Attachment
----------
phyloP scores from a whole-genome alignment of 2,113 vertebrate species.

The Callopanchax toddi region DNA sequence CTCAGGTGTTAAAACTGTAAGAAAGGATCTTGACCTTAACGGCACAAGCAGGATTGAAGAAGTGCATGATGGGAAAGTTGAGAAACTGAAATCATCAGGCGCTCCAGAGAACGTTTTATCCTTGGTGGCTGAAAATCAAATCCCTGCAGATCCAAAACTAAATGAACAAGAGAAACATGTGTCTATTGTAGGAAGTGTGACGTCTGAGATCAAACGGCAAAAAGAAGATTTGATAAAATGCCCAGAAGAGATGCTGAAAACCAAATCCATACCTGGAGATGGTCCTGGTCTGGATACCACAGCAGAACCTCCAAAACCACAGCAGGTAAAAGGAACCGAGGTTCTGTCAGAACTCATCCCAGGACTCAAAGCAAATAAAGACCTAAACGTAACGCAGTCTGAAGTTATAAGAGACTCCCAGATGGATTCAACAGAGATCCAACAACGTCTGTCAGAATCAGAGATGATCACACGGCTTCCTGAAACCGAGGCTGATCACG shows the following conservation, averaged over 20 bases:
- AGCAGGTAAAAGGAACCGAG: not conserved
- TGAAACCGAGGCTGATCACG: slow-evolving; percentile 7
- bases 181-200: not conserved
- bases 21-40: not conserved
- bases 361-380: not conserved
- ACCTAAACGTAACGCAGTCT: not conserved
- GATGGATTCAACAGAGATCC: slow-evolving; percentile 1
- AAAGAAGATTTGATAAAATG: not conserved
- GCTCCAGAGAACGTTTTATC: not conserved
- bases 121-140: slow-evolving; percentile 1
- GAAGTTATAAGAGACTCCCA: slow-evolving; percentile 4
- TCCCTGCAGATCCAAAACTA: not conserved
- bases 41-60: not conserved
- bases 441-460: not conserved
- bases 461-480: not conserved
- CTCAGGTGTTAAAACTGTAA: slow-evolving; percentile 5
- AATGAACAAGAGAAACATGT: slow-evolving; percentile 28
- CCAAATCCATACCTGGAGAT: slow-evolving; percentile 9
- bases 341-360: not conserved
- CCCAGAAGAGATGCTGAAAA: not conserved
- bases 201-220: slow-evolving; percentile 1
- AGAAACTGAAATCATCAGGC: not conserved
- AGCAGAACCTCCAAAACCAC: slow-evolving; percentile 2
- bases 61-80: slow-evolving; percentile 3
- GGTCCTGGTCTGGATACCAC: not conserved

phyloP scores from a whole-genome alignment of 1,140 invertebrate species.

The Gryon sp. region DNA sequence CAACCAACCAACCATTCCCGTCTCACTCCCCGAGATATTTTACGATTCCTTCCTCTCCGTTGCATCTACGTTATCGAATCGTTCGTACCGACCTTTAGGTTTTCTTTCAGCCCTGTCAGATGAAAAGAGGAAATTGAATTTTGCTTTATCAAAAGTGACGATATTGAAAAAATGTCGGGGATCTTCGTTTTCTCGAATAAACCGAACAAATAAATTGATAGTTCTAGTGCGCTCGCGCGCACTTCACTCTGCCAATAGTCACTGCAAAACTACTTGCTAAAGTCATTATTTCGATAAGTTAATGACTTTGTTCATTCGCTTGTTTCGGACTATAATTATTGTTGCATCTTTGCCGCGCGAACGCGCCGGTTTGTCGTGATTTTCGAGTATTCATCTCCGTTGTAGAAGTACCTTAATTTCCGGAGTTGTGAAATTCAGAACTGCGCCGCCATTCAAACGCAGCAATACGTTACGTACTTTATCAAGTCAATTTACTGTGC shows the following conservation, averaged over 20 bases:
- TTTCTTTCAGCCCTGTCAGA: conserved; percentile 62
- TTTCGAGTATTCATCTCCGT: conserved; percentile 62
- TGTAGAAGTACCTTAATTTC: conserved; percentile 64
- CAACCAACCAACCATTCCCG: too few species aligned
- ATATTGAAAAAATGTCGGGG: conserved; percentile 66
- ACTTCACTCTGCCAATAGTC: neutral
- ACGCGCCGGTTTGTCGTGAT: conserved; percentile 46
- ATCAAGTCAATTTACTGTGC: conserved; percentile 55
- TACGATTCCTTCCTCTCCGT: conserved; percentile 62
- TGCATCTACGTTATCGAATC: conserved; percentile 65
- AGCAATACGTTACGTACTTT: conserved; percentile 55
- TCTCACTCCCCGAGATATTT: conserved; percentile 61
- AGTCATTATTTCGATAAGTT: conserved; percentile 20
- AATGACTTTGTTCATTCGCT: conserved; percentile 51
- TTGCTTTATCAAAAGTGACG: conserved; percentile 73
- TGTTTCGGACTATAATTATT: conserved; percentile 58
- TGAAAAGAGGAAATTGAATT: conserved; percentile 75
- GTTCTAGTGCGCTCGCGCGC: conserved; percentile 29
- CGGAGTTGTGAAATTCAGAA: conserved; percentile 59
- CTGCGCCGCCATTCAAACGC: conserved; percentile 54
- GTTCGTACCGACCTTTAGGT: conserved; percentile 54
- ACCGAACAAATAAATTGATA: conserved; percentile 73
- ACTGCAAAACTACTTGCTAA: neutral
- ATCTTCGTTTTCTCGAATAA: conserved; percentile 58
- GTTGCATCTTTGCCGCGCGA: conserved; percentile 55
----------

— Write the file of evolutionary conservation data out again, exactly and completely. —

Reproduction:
phyloP scores from a whole-genome alignment of 2,113 vertebrate species.

The Callopanchax toddi region DNA sequence CTCAGGTGTTAAAACTGTAAGAAAGGATCTTGACCTTAACGGCACAAGCAGGATTGAAGAAGTGCATGATGGGAAAGTTGAGAAACTGAAATCATCAGGCGCTCCAGAGAACGTTTTATCCTTGGTGGCTGAAAATCAAATCCCTGCAGATCCAAAACTAAATGAACAAGAGAAACATGTGTCTATTGTAGGAAGTGTGACGTCTGAGATCAAACGGCAAAAAGAAGATTTGATAAAATGCCCAGAAGAGATGCTGAAAACCAAATCCATACCTGGAGATGGTCCTGGTCTGGATACCACAGCAGAACCTCCAAAACCACAGCAGGTAAAAGGAACCGAGGTTCTGTCAGAACTCATCCCAGGACTCAAAGCAAATAAAGACCTAAACGTAACGCAGTCTGAAGTTATAAGAGACTCCCAGATGGATTCAACAGAGATCCAACAACGTCTGTCAGAATCAGAGATGATCACACGGCTTCCTGAAACCGAGGCTGATCACG shows the following conservation, averaged over 20 bases:
- AGCAGGTAAAAGGAACCGAG: not conserved
- TGAAACCGAGGCTGATCACG: slow-evolving; percentile 7
- bases 181-200: not conserved
- bases 21-40: not conserved
- bases 361-380: not conserved
- ACCTAAACGTAACGCAGTCT: not conserved
- GATGGATTCAACAGAGATCC: slow-evolving; percentile 1
- AAAGAAGATTTGATAAAATG: not conserved
- GCTCCAGAGAACGTTTTATC: not conserved
- bases 121-140: slow-evolving; percentile 1
- GAAGTTATAAGAGACTCCCA: slow-evolving; percentile 4
- TCCCTGCAGATCCAAAACTA: not conserved
- bases 41-60: not conserved
- bases 441-460: not conserved
- bases 461-480: not conserved
- CTCAGGTGTTAAAACTGTAA: slow-evolving; percentile 5
- AATGAACAAGAGAAACATGT: slow-evolving; percentile 28
- CCAAATCCATACCTGGAGAT: slow-evolving; percentile 9
- bases 341-360: not conserved
- CCCAGAAGAGATGCTGAAAA: not conserved
- bases 201-220: slow-evolving; percentile 1
- AGAAACTGAAATCATCAGGC: not conserved
- AGCAGAACCTCCAAAACCAC: slow-evolving; percentile 2
- bases 61-80: slow-evolving; percentile 3
- GGTCCTGGTCTGGATACCAC: not conserved

phyloP scores from a whole-genome alignment of 1,140 invertebrate species.

The Gryon sp. region DNA sequence CAACCAACCAACCATTCCCGTCTCACTCCCCGAGATATTTTACGATTCCTTCCTCTCCGTTGCATCTACGTTATCGAATCGTTCGTACCGACCTTTAGGTTTTCTTTCAGCCCTGTCAGATGAAAAGAGGAAATTGAATTTTGCTTTATCAAAAGTGACGATATTGAAAAAATGTCGGGGATCTTCGTTTTCTCGAATAAACCGAACAAATAAATTGATAGTTCTAGTGCGCTCGCGCGCACTTCACTCTGCCAATAGTCACTGCAAAACTACTTGCTAAAGTCATTATTTCGATAAGTTAATGACTTTGTTCATTCGCTTGTTTCGGACTATAATTATTGTTGCATCTTTGCCGCGCGAACGCGCCGGTTTGTCGTGATTTTCGAGTATTCATCTCCGTTGTAGAAGTACCTTAATTTCCGGAGTTGTGAAATTCAGAACTGCGCCGCCATTCAAACGCAGCAATACGTTACGTACTTTATCAAGTCAATTTACTGTGC shows the following conservation, averaged over 20 bases:
- TTTCTTTCAGCCCTGTCAGA: conserved; percentile 62
- TTTCGAGTATTCATCTCCGT: conserved; percentile 62
- TGTAGAAGTACCTTAATTTC: conserved; percentile 64
- CAACCAACCAACCATTCCCG: too few species aligned
- ATATTGAAAAAATGTCGGGG: conserved; percentile 66
- ACTTCACTCTGCCAATAGTC: neutral
- ACGCGCCGGTTTGTCGTGAT: conserved; percentile 46
- ATCAAGTCAATTTACTGTGC: conserved; percentile 55
- TACGATTCCTTCCTCTCCGT: conserved; percentile 62
- TGCATCTACGTTATCGAATC: conserved; percentile 65
- AGCAATACGTTACGTACTTT: conserved; percentile 55
- TCTCACTCCCCGAGATATTT: conserved; percentile 61
- AGTCATTATTTCGATAAGTT: conserved; percentile 20
- AATGACTTTGTTCATTCGCT: conserved; percentile 51
- TTGCTTTATCAAAAGTGACG: conserved; percentile 73
- TGTTTCGGACTATAATTATT: conserved; percentile 58
- TGAAAAGAGGAAATTGAATT: conserved; percentile 75
- GTTCTAGTGCGCTCGCGCGC: conserved; percentile 29
- CGGAGTTGTGAAATTCAGAA: conserved; percentile 59
- CTGCGCCGCCATTCAAACGC: conserved; percentile 54
- GTTCGTACCGACCTTTAGGT: conserved; percentile 54
- ACCGAACAAATAAATTGATA: conserved; percentile 73
- ACTGCAAAACTACTTGCTAA: neutral
- ATCTTCGTTTTCTCGAATAA: conserved; percentile 58
- GTTGCATCTTTGCCGCGCGA: conserved; percentile 55